The Potter journal. (Coudersport, Pa.) 1857-1872, July 21, 1859, Image 1

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• •
- Thos. S. Chase,
.m all Letters and CommUnications
1 be addressed, to secure attention".
To wh
I s--InTarlably In Adrance:
$1.:25 per Annum.
;rips Of Advertising. '
!e [lO lines] 1 insertion, - - - 50
ti 3 •" -- - $1 50
i hsequent insertionless than 13, 25
e three months, 2 50
s ix tt 4 00
nine " 550
one. year, 0 00
3uch snl
figure work, per sq., 3 ins. 3 00
bsequent insertion, 50
n six months, 18 00
tale an
it 1.0 00
it - It 7 00
per year. ' - 30 00
IL -
. .16 00
toltam, displayed, per annum CO 00
- " • six months, 35 00
tc three " 16 00
" one month, 600
" - per square
i IC
lines., each insertion under 4, • . 1 00
colunits will be insetted at the same
of 10
'Farb oi
1 117'1.1
,strator's or'Exccutor's Notice, 200
i's Notices, each, ' 1 50
Sales, per tract, 1 50
e Notices, each,- • 1 00
, Notices, each, - 1 50
! trator's Sales, -per square for 4
ions, 1 50
3 or Professional Cards, each,
iiceding 8 lines, per year, - - 500
and Editorial Notices, per line, 10
•All transient advertisements must be
advance, and no notice will be taken
trtisements from a distance; unless they
,ompaniecl by Me money Orsalisfactor3 -
not 1
paid in
of advi
!ht,s int 55 Cias.
ersport, Pa., will attend the several
is in Potter and M'Kean Counties. All
,ess entrusted in his care will receive
pt attention. Office. on Main st., oppo
the Court House. 1u:1'
. Goa.
bu 4
I.TT,O?ITEY AT LAW, Coudersport, Pa., will
regularly 4ttend the Courts iu Potter and
t)ie 4,1°1121?-4 . g counties. 10:1
fiersport, PAL, will attend to all business
- L usted to, with promptnes and
lity. Office ioTeteperaace Block, scc
door,.llain St. 10:1
NEY AT LAW, Coudersport, Pa., will
d to all business et - Amsted to him, with
and promptness. (Mice corner of West
] Third sts. 10:1
trGUTSMAN, Bingham, 'Potter - Co.,
. will promptly and efficiently attend to
business entrusted to him. First-class
p e ssional references catf bo given if re
i d. . 10:29-1y*
,•EYOR, V. - 51 attend to all business in his
promptly and faitlifnlly. Orders mail
at the Post Office in Coudersport, or
lie house of H. L. Bird, in Sweden Twp.'
rticular attention paid to examining hinds
pon-residents. Good references given
- 11:30
. .
La 1 1 (
at 11
if r
CEIt, :WKettn Co., Pa.. will
i•int to hlisiness for non-resident land
Oen:, upon reasonable terms. Ileferen7
given if required. P. S.—.llaps of any
t.t of the County made to order. 9:13
,TICIN G PHYSICIAN, Coudersport, Pa.,
pectfully inform - S . the citizons of the vil, :
je and vicinity that lie will pi'omply re
nd to all calls for professional services.
Lige on Main st., in huilding fortoerly oe
ded by C. W. Ellis, Esq. 9:22,
53.T.1T71 & JONES,
Is, Fancy. Articles, Stationery, Dry Goods
ocerics,..&;c„ Main st., Coudersport; Pa.
othiug, Crockery, Groceries, tic., Main st:,
i l tutlerspiort; Pa. 10;1
Al; W. MANN,
ZINES, and Music, N: W. corner of Main
Ld Third sta., Coudersport, Ta. 10:1
lie( )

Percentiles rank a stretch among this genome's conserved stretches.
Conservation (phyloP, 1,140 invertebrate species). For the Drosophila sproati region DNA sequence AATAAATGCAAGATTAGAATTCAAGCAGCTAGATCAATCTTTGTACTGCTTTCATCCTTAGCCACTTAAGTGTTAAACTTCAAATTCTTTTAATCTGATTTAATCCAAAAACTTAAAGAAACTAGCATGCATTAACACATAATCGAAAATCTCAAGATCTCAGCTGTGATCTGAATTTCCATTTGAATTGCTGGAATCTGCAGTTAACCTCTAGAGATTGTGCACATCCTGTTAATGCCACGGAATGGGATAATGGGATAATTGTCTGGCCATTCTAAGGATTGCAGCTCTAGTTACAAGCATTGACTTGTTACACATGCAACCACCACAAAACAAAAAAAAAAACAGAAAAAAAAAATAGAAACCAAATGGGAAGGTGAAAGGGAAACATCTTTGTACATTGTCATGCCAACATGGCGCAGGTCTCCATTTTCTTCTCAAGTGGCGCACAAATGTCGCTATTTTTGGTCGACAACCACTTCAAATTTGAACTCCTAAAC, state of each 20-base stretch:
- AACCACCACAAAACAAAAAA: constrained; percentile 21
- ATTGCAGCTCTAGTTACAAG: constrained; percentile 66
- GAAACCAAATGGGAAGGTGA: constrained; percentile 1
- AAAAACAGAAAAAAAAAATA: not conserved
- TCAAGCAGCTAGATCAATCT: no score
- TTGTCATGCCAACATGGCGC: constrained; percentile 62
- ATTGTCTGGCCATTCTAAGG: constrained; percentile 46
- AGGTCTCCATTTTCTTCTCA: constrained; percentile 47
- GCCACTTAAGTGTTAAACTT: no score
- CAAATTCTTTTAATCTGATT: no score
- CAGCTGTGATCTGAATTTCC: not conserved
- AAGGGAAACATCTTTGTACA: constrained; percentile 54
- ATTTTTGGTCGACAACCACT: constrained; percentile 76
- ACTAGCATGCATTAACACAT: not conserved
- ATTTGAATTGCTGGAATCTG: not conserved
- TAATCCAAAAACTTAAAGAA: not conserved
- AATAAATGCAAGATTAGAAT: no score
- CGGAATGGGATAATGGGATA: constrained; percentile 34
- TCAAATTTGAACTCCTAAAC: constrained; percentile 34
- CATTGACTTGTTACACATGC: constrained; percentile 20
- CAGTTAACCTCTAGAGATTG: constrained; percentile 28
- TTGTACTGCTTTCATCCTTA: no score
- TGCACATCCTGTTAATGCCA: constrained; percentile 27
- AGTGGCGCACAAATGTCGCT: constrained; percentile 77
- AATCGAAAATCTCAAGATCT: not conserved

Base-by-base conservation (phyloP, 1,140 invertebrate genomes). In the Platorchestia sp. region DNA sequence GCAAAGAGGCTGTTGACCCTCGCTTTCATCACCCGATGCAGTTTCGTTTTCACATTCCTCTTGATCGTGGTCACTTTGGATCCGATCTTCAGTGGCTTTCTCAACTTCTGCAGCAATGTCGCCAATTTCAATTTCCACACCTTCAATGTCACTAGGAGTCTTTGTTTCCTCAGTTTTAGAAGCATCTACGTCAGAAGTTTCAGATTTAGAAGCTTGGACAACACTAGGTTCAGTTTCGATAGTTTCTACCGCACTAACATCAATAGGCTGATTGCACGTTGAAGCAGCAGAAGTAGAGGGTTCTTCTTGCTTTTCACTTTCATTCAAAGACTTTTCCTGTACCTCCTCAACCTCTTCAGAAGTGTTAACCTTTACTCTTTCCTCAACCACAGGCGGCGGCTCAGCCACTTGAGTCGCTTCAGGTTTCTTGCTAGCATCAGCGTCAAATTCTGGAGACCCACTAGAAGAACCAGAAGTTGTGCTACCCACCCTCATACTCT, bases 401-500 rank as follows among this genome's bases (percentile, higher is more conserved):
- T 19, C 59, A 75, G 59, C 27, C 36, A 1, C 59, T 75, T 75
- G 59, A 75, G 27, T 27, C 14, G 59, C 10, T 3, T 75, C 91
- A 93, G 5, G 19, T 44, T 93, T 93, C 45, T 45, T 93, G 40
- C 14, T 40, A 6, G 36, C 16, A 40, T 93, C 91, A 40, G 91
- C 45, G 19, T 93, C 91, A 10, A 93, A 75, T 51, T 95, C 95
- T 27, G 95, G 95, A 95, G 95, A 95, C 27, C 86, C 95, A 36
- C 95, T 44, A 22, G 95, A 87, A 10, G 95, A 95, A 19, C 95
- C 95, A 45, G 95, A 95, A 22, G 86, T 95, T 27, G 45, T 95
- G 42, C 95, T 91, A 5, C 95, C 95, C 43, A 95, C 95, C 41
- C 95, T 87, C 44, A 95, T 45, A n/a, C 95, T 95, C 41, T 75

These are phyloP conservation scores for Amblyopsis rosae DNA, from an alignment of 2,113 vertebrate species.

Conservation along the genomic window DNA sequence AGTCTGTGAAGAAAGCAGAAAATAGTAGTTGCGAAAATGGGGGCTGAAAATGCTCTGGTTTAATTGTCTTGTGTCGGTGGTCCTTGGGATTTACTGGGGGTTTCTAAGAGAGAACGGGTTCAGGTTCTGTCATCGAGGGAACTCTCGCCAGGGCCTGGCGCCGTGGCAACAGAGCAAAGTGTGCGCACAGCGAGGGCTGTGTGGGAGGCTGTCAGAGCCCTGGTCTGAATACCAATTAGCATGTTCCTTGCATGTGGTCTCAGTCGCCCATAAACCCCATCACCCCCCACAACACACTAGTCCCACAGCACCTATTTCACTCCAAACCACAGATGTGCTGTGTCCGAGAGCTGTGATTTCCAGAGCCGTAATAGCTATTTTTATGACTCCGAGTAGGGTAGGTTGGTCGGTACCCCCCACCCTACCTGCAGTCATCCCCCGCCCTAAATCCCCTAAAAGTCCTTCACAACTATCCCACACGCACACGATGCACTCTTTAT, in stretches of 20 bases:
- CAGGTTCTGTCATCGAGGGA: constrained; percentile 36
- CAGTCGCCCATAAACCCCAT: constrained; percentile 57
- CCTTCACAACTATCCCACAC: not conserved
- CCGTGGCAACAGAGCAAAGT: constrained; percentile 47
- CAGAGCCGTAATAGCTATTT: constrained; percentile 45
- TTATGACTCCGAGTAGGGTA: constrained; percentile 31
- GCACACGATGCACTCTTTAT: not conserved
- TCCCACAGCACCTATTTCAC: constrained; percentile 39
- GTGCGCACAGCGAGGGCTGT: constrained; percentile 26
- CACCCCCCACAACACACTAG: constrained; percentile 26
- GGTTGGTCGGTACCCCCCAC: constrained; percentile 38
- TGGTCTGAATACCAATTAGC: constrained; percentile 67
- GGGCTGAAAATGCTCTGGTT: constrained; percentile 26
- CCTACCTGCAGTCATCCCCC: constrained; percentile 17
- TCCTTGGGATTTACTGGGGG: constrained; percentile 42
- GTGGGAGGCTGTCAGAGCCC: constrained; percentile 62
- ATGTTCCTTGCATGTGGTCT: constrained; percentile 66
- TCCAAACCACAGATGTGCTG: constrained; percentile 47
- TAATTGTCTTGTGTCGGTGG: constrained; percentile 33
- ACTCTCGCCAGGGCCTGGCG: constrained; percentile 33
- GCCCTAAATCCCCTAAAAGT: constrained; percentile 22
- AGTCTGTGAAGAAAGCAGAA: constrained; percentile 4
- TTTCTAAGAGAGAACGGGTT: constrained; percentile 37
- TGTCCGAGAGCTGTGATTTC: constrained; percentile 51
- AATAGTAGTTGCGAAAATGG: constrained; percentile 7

kPER. And TAILOR, late from the City - of
,iverpool, EMgland. Shop opposite Court
!ouse, Coudersport, Potter Co. Pa.
N. 13.—Particular attention paid to CUT
calo o
0 5,
tb -
o od
r go.
ARE, Main st., nearly opposite the Court
Ouse,Coudersport, Pa. Tin and` Sheet
i ron Ware made to order, in good style, on
illort notice; " 10:1
to s
P. GLASSIIIRE, Proprietor, Corner of
lain and Second Streets, Coudersport,. Pot,
er Co., Pa. 9:44
d at
I[UEL M. MILLS, Proprietor, Colesburg
"otter Co.; Ps., seven miles north of Con
sport; th e wkllsville Ruud. 9:4:1
„..........., 1 ;1 0 -ft I '.
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They sat and combed their beautiful hair,
Their long, bright tresses, one by one,
As they laughed and talked in the chamber
After the revel was done.
idly they talked of waltz and quadrille,
Idly they laughed like other
Who over the fire, when all is still,
Comb out their braids and curls
Robe of satin and Brussels Lice,
Knots of flowers and ribbons, too,
Scattered about in every
For the revel is throuffb.
And Maud and .Madge in robes of white,
The prettiest night-gowns under the sun,
Stockingless, slipperless, sit in the night;
iror the revel is done,—
Sit and comb their beautiful hair,
Those wonderful waves of brown and gold,
Till the fire is out `•n the chamber there,
- And the little bare feet are cold.
Then nut of the gathering winter chill,
All out of bitter St. Agnes weather,.
While the fire is out andd - the hour is still,
Maud and Madge together,—
Maud and Madge in robes of white;
The prettiest night gowns under the sun,
Curtained away from the chilly night,
After the revel is
Float along in a splendid' dream,
To a golden ,gittern's tinkling tune,
Mile a thousand lustres shimmering stream,
• , In a palace's grand saloon.
Flashing of jewels, and flutter of laces,
' Tropical odors sweeter than musk,
Men and women with beautiful faces
And eyes of tropical dusk,—
And one'face shining out like a star;
One face hunting the dreams of each,
And one voice sweeter than others are,,
Breaking into silvery speech,—
Telling, through lips of bearded bloom,
An old, old story over again,
As down the royal bannered loom,
To the golden gittern's strain,
Two and two, they dreamily walk,
While an unseen spirit walks beside,
And, all unheard in the lover's talk,
He claimeth one for a bride.
Oh, Maud and Madge, dream on together,
With never a pang of jealous fear!
For, ere the bitter St. Agnes weather
Shall whiten another year,
Robed for the bridal, and robed for the tomb,